So there I was in the long car ride home from treatment, the words were itching its way out of my mouth. The music was quiet, and my mom and I were talking as the words "I think I'm Bisexual...actually, I know that I'm bisexual" came out. All I felt was God's love for me unfolding in the very center of my heart, the heaviness that had controlled me for so long was emptied, and I could finally breathe. She replied with love and confusion and terror; my mom thought that she knew me, yet this secret nudged itself between me and everyone I loved for so long. She researched and prayed and read the bible just as I did. I also reached out to Christians in the LGBT+ community, and I even went to a support group in a church basement. When I began to be in search of the ultimate love that God has for me, I was able to feel safe, feel full—without my eating disorder. God's love had set me free, the love for others, both girls and guys, had set me free.

When it came time to pick a college, I chose Eastern University. In all honesty, I was pretty scared to attend a Christian university. I didn't know how people would react, and yet all I have found is love and support. In the past, Eastern has reacted to Trans and LGBT+ individuals with a turned eye. They refused to acknowledge one Trans student, and it was a long four-year battle for her. It was not so much the community's fault, but the administration's. However, the times are changing because Refuge and the college's LGBT+ Alliance have welcomed me in with open arms. Even those that disagree with who I am have loved me and supported me, they have asked questions, and I've answered open-heartedly.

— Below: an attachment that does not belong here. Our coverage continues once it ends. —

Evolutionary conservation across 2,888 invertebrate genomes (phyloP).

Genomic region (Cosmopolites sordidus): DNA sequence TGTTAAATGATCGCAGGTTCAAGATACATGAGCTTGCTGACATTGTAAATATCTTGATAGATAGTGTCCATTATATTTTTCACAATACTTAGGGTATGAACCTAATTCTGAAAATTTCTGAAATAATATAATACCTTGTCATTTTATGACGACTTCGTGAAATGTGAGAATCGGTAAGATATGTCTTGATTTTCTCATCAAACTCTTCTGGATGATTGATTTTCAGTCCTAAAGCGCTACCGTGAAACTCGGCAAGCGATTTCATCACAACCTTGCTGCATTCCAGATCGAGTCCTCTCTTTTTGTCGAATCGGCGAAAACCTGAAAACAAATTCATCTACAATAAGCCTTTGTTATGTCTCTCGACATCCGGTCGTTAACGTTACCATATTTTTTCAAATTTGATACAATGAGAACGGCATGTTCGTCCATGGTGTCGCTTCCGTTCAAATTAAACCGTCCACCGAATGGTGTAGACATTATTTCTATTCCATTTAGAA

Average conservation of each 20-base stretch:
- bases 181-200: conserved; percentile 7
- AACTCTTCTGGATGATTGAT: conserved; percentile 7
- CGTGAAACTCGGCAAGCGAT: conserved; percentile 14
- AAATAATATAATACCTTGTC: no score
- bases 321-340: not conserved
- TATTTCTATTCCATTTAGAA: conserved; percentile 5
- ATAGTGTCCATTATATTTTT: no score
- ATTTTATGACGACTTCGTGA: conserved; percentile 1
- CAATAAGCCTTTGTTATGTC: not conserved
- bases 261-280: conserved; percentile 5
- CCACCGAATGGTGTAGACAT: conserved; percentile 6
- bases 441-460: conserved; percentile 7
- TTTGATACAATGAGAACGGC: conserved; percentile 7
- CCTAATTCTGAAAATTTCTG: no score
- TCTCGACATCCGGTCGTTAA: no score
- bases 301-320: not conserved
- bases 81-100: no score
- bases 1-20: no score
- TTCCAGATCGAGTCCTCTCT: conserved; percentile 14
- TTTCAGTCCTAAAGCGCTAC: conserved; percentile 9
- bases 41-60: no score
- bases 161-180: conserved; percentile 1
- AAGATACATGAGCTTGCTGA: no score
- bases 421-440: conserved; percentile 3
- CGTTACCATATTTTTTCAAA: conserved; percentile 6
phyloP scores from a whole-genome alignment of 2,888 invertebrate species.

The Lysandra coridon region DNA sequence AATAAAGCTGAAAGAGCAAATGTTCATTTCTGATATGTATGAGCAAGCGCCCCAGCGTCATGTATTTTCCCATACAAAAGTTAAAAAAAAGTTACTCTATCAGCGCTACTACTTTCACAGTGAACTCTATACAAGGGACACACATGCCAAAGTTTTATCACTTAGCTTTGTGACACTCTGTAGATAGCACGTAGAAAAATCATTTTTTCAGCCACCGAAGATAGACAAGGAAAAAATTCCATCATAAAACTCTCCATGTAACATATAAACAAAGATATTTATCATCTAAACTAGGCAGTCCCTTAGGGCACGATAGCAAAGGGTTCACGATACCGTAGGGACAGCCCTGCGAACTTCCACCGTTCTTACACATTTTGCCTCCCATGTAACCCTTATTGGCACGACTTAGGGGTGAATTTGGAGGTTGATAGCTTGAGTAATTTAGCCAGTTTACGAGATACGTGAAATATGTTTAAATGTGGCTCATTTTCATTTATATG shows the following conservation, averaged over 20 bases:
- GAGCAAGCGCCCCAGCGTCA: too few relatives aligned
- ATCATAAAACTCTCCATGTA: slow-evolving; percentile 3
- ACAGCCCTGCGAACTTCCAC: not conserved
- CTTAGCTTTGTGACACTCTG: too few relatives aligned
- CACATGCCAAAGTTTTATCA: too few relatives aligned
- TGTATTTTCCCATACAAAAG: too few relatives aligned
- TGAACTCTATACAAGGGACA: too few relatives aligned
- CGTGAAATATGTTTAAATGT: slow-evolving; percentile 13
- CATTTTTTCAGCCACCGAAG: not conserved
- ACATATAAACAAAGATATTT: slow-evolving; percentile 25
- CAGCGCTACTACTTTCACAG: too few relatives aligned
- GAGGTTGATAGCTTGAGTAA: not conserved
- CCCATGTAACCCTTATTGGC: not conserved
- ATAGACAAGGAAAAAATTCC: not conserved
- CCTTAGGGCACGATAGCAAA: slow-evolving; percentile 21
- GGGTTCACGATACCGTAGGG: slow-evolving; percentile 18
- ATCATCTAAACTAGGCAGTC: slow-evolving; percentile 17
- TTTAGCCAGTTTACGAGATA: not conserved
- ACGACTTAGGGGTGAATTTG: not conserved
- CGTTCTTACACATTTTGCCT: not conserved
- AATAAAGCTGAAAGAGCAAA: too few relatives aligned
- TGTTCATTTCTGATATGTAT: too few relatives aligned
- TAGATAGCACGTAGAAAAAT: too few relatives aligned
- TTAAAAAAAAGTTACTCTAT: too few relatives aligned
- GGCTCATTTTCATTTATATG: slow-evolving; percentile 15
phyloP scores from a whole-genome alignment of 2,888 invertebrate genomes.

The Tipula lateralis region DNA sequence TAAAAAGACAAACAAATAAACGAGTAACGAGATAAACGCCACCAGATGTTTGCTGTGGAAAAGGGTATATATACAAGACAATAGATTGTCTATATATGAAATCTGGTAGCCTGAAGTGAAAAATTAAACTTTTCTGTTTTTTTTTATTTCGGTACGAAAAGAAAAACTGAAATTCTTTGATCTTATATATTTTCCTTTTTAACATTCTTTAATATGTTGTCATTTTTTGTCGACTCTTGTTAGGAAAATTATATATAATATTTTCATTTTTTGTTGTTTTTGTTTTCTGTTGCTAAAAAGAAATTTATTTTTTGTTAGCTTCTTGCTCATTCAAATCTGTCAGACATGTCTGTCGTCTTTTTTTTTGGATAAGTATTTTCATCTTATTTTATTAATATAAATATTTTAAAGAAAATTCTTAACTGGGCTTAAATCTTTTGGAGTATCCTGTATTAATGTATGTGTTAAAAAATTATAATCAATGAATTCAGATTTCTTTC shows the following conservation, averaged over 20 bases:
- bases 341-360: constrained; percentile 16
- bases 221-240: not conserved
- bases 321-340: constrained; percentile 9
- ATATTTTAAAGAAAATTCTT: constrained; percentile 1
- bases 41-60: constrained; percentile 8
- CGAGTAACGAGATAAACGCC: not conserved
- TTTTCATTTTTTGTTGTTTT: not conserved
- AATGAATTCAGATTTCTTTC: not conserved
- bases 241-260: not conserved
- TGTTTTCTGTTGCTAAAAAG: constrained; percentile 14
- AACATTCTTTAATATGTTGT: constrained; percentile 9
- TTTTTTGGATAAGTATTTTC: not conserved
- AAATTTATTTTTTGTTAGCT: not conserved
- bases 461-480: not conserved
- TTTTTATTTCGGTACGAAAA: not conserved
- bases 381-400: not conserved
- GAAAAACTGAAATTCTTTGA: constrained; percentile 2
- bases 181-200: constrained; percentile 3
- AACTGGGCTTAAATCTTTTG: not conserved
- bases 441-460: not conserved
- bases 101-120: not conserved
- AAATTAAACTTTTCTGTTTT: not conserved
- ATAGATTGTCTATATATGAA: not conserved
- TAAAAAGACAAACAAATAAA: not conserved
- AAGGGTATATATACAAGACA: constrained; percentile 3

I'll never forget the night after the presidential election. Everyone was praising God at the weekly Wednesday Night worship, and my one friend comes over to me, looks me in the eyes, and as I'm crying and says 'I'm sorry." She would never know what it's like to be LGBT+, but she does know what it means to be a Christian.

It's been almost a year since I saw those lyrics on the wall, and here I am with a beautiful girlfriend who loves Christ and who means so so much to me. Here I am a year later, opening up about my struggle, my sexuality and my happiness. I want to thank my girlfriend for believing that love trumps hate, that love is found in God's word and that His love for us is what matters most. Our love for Him is what matters most.

Dear Christians,

My love for both genders (male and female) does not hinder God's love for me. The support I've found from both my family and friends is more powerful than any hate the devil brings. Mathew 22:36-40 says:

"Teacher, which is the greatest commandment in the Law?” Jesus replied: ‘Love the Lord your God with all your heart and with all your soul and with all your mind.’This is the first and greatest commandment. And the second is like it: ‘Love your neighbor as yourself.’ All the Law and the Prophets hang on these two commandments.” (NIV)

I think what I really realized is that it doesn't matter who supports or doesn't support me and my sexuality because I know that God loves me unconditionally. I know that in my heart I will love others more profoundly than I ever did when I was in the closet. I'm going to be a chaplain next year in hopes that I will share the love I have for God with everyone around me.

So Christians, please remember that God teaches us first and foremost to love unconditionally no matter how much hate is surrounding you. God loves me unconditionally, whether you believe me or not.

-Sincerely, A Church-Going, Jesus Loving Bisexual